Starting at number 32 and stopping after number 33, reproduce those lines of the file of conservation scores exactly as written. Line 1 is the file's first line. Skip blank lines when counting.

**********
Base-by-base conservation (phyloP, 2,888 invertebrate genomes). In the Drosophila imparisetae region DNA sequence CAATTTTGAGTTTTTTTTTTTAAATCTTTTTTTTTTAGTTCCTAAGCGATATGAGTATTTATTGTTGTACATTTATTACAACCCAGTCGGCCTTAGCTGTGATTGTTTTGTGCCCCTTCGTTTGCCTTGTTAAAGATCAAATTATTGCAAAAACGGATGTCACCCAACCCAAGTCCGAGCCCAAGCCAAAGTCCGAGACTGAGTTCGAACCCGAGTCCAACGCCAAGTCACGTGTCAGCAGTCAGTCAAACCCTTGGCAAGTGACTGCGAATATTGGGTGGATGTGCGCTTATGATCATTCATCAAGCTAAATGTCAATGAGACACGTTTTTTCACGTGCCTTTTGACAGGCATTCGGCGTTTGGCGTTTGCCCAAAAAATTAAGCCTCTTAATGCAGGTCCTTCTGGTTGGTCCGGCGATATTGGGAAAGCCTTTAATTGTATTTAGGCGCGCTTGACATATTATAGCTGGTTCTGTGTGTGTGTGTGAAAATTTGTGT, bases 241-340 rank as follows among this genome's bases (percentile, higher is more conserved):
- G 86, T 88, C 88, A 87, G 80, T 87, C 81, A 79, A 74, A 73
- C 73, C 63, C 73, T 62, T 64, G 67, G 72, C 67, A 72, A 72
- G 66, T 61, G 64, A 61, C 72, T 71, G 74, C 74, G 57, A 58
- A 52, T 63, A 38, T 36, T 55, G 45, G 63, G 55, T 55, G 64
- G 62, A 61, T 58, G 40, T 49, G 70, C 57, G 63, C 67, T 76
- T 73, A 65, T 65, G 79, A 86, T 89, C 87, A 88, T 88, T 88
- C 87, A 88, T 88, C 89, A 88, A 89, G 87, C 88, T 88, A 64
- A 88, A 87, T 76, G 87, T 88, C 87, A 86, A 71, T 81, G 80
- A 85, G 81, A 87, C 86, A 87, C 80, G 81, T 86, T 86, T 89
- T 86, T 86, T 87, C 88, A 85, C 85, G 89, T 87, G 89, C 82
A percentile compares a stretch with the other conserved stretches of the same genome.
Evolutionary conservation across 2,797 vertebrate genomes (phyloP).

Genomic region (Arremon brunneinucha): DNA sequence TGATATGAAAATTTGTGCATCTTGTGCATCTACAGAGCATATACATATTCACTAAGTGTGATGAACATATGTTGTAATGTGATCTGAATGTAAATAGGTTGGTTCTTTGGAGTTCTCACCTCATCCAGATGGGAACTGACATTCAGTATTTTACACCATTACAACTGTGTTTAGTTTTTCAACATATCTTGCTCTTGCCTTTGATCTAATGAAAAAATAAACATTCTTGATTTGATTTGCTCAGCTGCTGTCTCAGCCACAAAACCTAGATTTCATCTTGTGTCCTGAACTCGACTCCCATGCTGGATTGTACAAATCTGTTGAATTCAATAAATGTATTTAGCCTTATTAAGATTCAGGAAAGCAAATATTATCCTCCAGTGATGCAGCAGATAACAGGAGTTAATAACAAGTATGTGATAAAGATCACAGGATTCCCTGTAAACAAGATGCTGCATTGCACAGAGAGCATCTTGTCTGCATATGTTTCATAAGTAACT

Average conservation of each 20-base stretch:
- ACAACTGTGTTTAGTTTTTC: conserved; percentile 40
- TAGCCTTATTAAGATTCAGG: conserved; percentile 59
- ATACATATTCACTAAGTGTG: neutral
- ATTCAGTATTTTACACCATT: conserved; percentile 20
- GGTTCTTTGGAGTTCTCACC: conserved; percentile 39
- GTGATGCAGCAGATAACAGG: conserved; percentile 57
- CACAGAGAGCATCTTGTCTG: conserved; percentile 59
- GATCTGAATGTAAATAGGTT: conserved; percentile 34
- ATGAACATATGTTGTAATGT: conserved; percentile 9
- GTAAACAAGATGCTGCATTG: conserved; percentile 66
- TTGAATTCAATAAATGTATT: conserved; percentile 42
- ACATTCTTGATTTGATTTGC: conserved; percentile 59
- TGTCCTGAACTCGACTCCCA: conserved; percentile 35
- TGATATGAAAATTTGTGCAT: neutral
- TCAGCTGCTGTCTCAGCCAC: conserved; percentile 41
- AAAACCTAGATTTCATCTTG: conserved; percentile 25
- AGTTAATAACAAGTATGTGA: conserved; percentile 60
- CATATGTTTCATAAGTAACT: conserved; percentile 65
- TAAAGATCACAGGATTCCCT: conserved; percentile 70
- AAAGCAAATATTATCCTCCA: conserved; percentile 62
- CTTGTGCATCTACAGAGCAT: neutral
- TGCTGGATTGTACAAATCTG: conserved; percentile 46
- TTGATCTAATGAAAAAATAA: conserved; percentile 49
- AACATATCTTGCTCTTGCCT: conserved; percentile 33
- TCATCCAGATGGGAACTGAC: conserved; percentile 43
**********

- AGTTAATAACAAGTATGTGA: conserved; percentile 60
- CATATGTTTCATAAGTAACT: conserved; percentile 65